Turkey sees no clash with U.S. over Iran 'gold for gas'
ISTANBUL - Reuters
Turkish Energy Minister Taner Yıldız. DHA PhotoTurkey's energy minister said today that he sees no conflict between Ankara and Washington over U.S. plans to widen trade sanctions against Iran, including Turkish-Iranian "gold for gas" trade.
U.S. senators and aides told Reuters this week that new sanctions aimed at reducing global trade with Iran in the energy, shipping and metals sectors may soon be considered by the U.S. Senate as part of an annual defence policy bill.
One senior aide said the move would end "Turkey's game of gold for natural gas", referring to Iran's conversion of Turkish payments for gas into gold because of the sanctions.
Iran sells oil and gas to Turkey, with payments made to Iranian state institutions. U.S. and European banking sanctions ban payments in U.S. dollars or euros, so Iran is paid in Turkish lira - of limited value for buying goods on international markets, but ideal for buying gold in Turkey.
Asked about the planned new sanctions, Turkey's Energy Minister Taner Yildiz said: "I'm not of the view that there will be any negative situation, a clash with the USA, regarding natural gas, oil and mining. We are talking with the USA."
Couriers carrying millions of dollars worth of gold bullion in their luggage have been flying from Istanbul to Dubai, where the gold is shipped to Iran, industry sources with knowledge of the business told Reuters last month.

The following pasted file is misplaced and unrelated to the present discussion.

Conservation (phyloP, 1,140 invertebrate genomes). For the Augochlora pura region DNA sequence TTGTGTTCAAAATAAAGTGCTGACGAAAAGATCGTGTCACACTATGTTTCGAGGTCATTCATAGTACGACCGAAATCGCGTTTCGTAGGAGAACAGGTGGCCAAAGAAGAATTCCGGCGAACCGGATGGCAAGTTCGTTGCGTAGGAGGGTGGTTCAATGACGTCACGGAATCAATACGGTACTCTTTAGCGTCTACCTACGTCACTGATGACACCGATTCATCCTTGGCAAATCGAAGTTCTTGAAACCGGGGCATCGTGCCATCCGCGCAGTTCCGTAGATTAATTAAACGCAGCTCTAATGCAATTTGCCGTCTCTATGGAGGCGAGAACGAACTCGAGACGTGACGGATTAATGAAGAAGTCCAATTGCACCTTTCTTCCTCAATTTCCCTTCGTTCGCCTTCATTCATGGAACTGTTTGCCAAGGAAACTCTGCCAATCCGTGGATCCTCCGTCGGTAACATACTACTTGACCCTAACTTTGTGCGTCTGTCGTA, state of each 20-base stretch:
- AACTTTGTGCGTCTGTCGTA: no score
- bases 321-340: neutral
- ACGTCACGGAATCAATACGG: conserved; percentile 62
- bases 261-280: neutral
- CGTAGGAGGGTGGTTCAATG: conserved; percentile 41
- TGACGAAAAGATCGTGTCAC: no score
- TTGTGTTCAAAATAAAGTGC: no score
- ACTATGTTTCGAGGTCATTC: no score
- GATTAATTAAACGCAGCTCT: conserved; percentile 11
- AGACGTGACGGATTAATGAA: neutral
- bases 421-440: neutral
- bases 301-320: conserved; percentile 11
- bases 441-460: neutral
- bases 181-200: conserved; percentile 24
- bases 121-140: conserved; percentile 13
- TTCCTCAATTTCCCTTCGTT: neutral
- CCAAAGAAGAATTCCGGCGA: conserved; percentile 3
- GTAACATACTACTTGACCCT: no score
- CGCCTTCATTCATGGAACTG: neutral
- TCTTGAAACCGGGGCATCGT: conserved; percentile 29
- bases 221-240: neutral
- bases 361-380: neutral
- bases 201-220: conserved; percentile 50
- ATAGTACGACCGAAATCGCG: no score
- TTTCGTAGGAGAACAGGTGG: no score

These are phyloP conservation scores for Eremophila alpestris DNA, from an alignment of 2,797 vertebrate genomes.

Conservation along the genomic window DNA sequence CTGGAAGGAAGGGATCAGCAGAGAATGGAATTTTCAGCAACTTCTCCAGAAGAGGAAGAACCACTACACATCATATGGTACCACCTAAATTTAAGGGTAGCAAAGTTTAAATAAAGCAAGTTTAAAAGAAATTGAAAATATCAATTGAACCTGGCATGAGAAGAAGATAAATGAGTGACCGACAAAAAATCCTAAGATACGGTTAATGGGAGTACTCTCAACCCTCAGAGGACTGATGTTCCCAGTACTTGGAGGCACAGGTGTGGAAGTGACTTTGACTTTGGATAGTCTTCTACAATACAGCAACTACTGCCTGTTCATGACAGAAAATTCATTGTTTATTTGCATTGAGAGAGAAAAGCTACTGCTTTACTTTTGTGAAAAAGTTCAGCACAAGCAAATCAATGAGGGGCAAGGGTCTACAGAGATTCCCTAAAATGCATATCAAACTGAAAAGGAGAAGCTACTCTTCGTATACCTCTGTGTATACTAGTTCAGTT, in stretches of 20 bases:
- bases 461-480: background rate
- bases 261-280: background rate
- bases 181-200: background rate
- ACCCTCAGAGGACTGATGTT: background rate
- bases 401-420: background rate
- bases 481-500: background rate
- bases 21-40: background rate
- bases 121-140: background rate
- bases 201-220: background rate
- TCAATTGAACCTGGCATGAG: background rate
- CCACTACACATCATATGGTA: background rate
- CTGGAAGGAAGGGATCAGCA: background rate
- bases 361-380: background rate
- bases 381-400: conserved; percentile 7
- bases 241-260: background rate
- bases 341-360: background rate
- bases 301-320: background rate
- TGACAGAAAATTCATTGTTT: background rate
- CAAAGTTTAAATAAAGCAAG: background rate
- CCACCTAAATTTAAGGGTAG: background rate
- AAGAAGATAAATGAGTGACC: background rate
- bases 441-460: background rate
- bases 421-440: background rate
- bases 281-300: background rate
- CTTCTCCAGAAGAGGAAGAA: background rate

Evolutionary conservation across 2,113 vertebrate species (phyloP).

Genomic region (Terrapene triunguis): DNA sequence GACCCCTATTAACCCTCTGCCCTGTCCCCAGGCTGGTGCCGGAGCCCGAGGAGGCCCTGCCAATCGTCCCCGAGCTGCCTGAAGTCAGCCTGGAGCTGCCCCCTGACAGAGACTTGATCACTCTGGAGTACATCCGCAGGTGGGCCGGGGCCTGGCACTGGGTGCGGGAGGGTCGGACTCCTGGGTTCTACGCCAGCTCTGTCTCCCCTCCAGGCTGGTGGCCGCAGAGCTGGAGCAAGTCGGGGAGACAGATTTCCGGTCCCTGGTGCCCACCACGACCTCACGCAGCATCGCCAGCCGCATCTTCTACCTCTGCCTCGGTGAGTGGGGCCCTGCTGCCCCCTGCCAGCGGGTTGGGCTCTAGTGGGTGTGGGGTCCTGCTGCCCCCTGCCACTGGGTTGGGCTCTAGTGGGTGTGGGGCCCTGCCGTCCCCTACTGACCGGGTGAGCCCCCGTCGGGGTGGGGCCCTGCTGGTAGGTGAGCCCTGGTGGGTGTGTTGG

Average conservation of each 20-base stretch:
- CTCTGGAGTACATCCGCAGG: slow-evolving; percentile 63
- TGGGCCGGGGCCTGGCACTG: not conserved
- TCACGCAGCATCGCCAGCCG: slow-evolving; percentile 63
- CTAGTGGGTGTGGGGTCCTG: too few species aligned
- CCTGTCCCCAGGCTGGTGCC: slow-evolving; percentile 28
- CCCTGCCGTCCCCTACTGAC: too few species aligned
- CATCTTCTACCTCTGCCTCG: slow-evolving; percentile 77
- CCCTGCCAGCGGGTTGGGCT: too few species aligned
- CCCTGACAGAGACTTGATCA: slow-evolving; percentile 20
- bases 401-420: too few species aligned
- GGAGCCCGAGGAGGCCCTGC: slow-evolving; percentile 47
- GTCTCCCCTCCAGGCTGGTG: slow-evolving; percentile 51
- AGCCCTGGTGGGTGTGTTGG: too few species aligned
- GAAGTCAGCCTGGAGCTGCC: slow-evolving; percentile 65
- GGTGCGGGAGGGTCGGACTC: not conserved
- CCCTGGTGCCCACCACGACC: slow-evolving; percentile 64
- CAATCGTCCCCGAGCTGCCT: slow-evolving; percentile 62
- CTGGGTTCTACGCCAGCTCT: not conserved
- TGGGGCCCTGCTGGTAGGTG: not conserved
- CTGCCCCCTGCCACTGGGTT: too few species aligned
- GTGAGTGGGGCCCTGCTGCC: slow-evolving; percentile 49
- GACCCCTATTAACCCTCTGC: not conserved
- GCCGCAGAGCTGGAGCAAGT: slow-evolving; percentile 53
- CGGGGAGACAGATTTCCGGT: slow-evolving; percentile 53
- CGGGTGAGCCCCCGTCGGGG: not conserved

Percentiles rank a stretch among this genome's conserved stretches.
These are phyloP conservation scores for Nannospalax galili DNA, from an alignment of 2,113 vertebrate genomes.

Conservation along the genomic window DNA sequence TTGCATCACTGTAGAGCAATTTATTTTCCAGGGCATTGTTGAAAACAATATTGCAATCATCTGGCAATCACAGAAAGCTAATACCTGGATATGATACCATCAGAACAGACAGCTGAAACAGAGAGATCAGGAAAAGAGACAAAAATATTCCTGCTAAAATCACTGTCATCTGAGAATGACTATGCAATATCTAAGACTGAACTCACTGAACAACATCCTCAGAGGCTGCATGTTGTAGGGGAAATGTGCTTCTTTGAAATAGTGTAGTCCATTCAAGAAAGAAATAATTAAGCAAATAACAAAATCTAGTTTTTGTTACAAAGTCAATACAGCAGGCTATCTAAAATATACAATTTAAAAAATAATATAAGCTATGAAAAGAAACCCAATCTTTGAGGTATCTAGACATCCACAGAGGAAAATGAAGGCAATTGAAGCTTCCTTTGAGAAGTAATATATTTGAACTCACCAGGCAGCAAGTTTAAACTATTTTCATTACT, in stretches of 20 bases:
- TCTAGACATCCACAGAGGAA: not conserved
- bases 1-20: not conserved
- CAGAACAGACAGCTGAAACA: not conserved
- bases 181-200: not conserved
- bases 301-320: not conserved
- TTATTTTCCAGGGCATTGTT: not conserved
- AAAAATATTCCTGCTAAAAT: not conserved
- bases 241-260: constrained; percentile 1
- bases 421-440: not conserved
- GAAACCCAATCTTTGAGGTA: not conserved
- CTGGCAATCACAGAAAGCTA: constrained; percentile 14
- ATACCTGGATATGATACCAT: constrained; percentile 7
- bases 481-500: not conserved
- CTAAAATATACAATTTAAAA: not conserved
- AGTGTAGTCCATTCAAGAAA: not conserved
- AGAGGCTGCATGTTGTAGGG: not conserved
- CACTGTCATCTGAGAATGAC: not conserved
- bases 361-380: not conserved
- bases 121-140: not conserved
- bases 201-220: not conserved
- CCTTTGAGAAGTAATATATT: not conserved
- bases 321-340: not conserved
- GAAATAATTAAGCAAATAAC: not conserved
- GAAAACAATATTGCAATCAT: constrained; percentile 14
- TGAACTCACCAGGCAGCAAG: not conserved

Turkey's Deputy Prime Minister Ali Babacan said last week that the lira Iran received from Turkey for its gas was being converted into gold because sanctions meant that it could not transfer the cash into Iran.
Official Turkish trade data suggests that nearly $2 billion in gold was sent to Dubai on behalf of Iranian buyers in August. The shipments help Tehran to manage its finances in the face of Western financial sanctions.
The sanctions, imposed over Iran's disputed nuclear programme, have largely frozen it out of the global banking system, making it hard to conduct international money transfers. By using physical gold, Iran can continue to move its wealth across borders.
As the banking sanctions began to bite in March, Tehran sharply increased its purchases of gold bullion from Turkey, according to the Turkish government's trade data.
Turkey's gold exports as a whole jumped more than fourfold to $11.2 billion in the first eight months of 2012.
More than 90 percent of Iran's gas exports go to Turkey under a 25-year supply deal. Turkey imports about 10 billion cubic metres of gas a year from Iran, making it the country's second-largest supplier behind Russia.